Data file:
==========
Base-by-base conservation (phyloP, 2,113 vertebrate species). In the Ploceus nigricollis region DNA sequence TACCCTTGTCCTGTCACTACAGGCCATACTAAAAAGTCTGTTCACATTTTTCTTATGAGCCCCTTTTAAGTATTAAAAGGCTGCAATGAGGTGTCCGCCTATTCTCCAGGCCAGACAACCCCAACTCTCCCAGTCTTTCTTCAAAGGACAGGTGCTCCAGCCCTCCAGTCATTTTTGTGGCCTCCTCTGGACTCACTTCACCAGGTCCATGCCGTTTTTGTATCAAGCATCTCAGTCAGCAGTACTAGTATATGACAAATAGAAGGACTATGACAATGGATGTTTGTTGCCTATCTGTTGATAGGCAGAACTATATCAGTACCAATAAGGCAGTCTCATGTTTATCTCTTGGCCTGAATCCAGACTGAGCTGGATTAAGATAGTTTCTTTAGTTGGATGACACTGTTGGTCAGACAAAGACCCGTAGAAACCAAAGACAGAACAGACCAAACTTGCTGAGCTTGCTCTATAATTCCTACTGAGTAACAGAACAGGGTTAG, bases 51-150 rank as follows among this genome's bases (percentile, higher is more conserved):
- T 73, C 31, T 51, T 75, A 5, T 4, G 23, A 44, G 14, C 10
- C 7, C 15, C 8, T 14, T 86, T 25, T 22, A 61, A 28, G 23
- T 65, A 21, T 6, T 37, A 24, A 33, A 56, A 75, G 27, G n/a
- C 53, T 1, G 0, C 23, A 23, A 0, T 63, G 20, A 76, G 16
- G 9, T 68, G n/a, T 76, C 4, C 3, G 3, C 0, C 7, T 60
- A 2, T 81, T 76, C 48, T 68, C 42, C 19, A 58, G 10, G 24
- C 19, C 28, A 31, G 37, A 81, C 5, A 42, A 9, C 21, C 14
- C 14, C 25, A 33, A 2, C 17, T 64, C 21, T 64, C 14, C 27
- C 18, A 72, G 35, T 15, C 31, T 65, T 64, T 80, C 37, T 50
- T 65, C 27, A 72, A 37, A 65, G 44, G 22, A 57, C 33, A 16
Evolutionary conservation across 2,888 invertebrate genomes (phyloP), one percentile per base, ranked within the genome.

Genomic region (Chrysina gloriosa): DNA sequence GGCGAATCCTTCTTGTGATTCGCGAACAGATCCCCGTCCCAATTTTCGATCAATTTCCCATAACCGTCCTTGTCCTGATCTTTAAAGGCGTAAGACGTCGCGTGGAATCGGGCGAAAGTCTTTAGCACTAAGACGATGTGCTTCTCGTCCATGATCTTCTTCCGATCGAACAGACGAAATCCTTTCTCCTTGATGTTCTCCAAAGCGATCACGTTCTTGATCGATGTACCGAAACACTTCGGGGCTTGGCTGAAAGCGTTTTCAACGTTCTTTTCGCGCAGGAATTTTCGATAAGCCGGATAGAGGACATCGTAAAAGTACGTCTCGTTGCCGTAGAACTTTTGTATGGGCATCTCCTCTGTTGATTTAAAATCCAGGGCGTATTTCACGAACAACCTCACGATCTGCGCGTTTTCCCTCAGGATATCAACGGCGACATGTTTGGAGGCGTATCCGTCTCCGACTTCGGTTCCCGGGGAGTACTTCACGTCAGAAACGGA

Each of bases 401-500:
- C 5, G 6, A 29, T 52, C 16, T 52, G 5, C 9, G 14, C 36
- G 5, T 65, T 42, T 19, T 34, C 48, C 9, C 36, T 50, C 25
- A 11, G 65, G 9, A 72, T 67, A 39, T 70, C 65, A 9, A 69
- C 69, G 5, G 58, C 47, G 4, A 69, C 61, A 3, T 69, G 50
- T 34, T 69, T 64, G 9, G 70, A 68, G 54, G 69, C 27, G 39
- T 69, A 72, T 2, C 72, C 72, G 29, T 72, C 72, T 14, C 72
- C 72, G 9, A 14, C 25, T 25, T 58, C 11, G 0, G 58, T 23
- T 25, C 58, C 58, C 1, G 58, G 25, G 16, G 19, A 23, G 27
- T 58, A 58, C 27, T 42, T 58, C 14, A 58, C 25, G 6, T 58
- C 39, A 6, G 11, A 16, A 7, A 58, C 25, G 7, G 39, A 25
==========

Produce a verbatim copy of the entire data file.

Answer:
Base-by-base conservation (phyloP, 2,113 vertebrate species). In the Ploceus nigricollis region DNA sequence TACCCTTGTCCTGTCACTACAGGCCATACTAAAAAGTCTGTTCACATTTTTCTTATGAGCCCCTTTTAAGTATTAAAAGGCTGCAATGAGGTGTCCGCCTATTCTCCAGGCCAGACAACCCCAACTCTCCCAGTCTTTCTTCAAAGGACAGGTGCTCCAGCCCTCCAGTCATTTTTGTGGCCTCCTCTGGACTCACTTCACCAGGTCCATGCCGTTTTTGTATCAAGCATCTCAGTCAGCAGTACTAGTATATGACAAATAGAAGGACTATGACAATGGATGTTTGTTGCCTATCTGTTGATAGGCAGAACTATATCAGTACCAATAAGGCAGTCTCATGTTTATCTCTTGGCCTGAATCCAGACTGAGCTGGATTAAGATAGTTTCTTTAGTTGGATGACACTGTTGGTCAGACAAAGACCCGTAGAAACCAAAGACAGAACAGACCAAACTTGCTGAGCTTGCTCTATAATTCCTACTGAGTAACAGAACAGGGTTAG, bases 51-150 rank as follows among this genome's bases (percentile, higher is more conserved):
- T 73, C 31, T 51, T 75, A 5, T 4, G 23, A 44, G 14, C 10
- C 7, C 15, C 8, T 14, T 86, T 25, T 22, A 61, A 28, G 23
- T 65, A 21, T 6, T 37, A 24, A 33, A 56, A 75, G 27, G n/a
- C 53, T 1, G 0, C 23, A 23, A 0, T 63, G 20, A 76, G 16
- G 9, T 68, G n/a, T 76, C 4, C 3, G 3, C 0, C 7, T 60
- A 2, T 81, T 76, C 48, T 68, C 42, C 19, A 58, G 10, G 24
- C 19, C 28, A 31, G 37, A 81, C 5, A 42, A 9, C 21, C 14
- C 14, C 25, A 33, A 2, C 17, T 64, C 21, T 64, C 14, C 27
- C 18, A 72, G 35, T 15, C 31, T 65, T 64, T 80, C 37, T 50
- T 65, C 27, A 72, A 37, A 65, G 44, G 22, A 57, C 33, A 16
Evolutionary conservation across 2,888 invertebrate genomes (phyloP), one percentile per base, ranked within the genome.

Genomic region (Chrysina gloriosa): DNA sequence GGCGAATCCTTCTTGTGATTCGCGAACAGATCCCCGTCCCAATTTTCGATCAATTTCCCATAACCGTCCTTGTCCTGATCTTTAAAGGCGTAAGACGTCGCGTGGAATCGGGCGAAAGTCTTTAGCACTAAGACGATGTGCTTCTCGTCCATGATCTTCTTCCGATCGAACAGACGAAATCCTTTCTCCTTGATGTTCTCCAAAGCGATCACGTTCTTGATCGATGTACCGAAACACTTCGGGGCTTGGCTGAAAGCGTTTTCAACGTTCTTTTCGCGCAGGAATTTTCGATAAGCCGGATAGAGGACATCGTAAAAGTACGTCTCGTTGCCGTAGAACTTTTGTATGGGCATCTCCTCTGTTGATTTAAAATCCAGGGCGTATTTCACGAACAACCTCACGATCTGCGCGTTTTCCCTCAGGATATCAACGGCGACATGTTTGGAGGCGTATCCGTCTCCGACTTCGGTTCCCGGGGAGTACTTCACGTCAGAAACGGA

Each of bases 401-500:
- C 5, G 6, A 29, T 52, C 16, T 52, G 5, C 9, G 14, C 36
- G 5, T 65, T 42, T 19, T 34, C 48, C 9, C 36, T 50, C 25
- A 11, G 65, G 9, A 72, T 67, A 39, T 70, C 65, A 9, A 69
- C 69, G 5, G 58, C 47, G 4, A 69, C 61, A 3, T 69, G 50
- T 34, T 69, T 64, G 9, G 70, A 68, G 54, G 69, C 27, G 39
- T 69, A 72, T 2, C 72, C 72, G 29, T 72, C 72, T 14, C 72
- C 72, G 9, A 14, C 25, T 25, T 58, C 11, G 0, G 58, T 23
- T 25, C 58, C 58, C 1, G 58, G 25, G 16, G 19, A 23, G 27
- T 58, A 58, C 27, T 42, T 58, C 14, A 58, C 25, G 6, T 58
- C 39, A 6, G 11, A 16, A 7, A 58, C 25, G 7, G 39, A 25